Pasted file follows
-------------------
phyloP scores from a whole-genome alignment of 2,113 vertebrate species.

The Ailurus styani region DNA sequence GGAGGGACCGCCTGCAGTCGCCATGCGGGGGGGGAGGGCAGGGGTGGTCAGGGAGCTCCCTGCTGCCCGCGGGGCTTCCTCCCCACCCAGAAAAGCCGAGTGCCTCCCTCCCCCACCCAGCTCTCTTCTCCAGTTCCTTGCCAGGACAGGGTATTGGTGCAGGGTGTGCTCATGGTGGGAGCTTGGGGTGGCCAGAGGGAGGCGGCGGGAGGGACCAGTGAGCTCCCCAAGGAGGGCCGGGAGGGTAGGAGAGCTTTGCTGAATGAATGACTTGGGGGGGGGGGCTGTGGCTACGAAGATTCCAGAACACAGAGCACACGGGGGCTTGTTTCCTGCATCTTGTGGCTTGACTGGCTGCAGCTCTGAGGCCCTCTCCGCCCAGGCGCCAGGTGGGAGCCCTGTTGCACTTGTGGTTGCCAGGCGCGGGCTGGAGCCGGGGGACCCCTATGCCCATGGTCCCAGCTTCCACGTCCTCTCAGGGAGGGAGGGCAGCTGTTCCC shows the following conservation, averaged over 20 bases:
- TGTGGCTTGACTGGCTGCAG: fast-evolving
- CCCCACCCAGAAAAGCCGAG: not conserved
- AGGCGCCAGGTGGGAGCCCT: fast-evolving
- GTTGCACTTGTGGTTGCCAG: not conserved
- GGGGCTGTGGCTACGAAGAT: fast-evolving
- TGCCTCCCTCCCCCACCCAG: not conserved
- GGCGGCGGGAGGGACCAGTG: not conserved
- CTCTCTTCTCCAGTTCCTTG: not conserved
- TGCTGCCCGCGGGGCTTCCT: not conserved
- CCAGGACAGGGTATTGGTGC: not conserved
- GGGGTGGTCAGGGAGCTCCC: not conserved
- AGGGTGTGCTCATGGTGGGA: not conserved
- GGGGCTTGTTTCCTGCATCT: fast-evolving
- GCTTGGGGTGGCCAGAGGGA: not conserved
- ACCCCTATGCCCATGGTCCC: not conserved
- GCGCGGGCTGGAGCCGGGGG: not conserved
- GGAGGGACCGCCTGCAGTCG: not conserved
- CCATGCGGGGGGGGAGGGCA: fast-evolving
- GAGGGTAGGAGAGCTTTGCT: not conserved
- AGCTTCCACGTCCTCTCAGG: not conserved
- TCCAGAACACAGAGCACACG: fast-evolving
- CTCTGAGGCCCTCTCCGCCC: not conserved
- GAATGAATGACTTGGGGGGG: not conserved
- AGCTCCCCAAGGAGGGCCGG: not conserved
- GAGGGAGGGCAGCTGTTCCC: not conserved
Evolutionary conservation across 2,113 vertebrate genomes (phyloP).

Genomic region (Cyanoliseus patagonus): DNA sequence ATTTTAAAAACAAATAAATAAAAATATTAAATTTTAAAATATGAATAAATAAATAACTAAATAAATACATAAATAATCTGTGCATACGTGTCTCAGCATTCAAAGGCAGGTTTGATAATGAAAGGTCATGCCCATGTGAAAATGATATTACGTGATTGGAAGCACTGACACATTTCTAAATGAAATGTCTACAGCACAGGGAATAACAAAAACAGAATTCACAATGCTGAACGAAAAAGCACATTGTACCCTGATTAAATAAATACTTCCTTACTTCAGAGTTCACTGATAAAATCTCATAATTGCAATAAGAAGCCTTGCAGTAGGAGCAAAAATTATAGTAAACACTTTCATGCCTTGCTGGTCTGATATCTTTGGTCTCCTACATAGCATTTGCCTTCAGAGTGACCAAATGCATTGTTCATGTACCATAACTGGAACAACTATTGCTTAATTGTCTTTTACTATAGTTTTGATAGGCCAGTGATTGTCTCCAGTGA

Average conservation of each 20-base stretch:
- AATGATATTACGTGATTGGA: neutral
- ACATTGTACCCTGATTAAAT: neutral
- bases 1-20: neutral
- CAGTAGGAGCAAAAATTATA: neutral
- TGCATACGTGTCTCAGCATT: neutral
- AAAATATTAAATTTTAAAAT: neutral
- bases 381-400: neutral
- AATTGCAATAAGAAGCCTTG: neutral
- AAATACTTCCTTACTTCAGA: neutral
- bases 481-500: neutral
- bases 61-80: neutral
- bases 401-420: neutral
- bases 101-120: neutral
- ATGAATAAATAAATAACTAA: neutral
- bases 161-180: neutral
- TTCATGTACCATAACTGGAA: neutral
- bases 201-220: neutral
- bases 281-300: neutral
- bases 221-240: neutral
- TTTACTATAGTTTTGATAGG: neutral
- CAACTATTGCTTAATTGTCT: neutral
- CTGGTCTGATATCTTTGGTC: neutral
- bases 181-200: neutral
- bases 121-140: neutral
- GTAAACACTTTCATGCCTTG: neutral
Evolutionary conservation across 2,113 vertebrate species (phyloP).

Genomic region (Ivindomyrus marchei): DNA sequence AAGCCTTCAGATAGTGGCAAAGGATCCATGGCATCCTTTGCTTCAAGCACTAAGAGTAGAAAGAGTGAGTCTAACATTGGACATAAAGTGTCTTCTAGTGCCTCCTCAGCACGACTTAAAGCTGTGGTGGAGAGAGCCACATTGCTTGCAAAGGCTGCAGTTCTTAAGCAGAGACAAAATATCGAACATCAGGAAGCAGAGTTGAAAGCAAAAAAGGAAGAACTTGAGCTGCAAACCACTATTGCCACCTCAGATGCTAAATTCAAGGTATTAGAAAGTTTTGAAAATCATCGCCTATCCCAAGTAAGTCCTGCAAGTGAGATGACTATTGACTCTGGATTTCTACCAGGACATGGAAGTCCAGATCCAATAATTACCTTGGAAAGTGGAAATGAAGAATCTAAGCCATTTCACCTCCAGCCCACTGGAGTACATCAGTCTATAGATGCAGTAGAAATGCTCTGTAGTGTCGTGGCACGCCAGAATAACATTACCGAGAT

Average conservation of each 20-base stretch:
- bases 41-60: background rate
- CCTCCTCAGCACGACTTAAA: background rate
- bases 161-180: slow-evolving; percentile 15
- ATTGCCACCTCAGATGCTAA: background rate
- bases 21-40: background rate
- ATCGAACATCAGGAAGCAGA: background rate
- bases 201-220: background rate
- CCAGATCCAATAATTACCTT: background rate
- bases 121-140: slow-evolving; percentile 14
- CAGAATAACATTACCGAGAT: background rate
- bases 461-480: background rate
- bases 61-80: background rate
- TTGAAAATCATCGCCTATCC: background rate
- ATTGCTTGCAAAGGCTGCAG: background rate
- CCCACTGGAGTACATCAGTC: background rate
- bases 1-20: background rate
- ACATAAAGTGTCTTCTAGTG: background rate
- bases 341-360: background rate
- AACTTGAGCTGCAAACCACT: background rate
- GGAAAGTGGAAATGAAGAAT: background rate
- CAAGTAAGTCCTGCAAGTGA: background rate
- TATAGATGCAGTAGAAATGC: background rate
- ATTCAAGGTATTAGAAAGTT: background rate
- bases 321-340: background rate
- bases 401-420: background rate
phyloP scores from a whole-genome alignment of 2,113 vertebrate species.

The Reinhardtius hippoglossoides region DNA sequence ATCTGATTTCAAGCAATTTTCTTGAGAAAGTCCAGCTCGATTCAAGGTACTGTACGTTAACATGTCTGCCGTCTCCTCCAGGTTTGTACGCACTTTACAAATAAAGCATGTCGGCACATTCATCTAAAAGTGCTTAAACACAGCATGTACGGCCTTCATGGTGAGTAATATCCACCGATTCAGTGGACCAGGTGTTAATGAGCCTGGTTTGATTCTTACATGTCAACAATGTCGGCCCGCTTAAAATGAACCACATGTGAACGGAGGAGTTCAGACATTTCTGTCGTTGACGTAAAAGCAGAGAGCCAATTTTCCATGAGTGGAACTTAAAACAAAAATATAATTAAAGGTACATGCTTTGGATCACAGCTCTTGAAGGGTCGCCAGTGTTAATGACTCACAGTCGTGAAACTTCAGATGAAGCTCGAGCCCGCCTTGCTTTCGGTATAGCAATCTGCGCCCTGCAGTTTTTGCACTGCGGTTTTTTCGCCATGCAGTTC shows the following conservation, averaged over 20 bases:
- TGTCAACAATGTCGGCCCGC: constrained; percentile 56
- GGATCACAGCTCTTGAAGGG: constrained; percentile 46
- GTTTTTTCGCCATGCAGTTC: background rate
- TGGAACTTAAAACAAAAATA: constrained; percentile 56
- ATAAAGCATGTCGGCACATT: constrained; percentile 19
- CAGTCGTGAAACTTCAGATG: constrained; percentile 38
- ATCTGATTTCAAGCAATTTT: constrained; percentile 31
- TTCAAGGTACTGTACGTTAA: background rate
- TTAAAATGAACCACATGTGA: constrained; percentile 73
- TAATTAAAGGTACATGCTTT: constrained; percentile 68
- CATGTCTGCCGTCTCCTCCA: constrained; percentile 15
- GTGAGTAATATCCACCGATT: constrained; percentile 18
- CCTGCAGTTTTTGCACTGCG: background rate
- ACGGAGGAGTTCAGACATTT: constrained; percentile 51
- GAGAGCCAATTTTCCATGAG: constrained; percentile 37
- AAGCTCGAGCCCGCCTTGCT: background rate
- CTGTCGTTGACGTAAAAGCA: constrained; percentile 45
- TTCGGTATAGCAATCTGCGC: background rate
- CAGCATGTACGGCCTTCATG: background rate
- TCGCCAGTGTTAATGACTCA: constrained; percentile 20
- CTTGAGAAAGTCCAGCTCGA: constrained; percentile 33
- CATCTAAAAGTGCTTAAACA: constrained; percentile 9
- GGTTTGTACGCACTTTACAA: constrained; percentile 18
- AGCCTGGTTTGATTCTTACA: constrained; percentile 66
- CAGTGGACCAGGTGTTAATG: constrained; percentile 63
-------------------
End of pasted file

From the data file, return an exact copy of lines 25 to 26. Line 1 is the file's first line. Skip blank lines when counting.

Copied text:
- GAATGAATGACTTGGGGGGG: not conserved
- AGCTCCCCAAGGAGGGCCGG: not conserved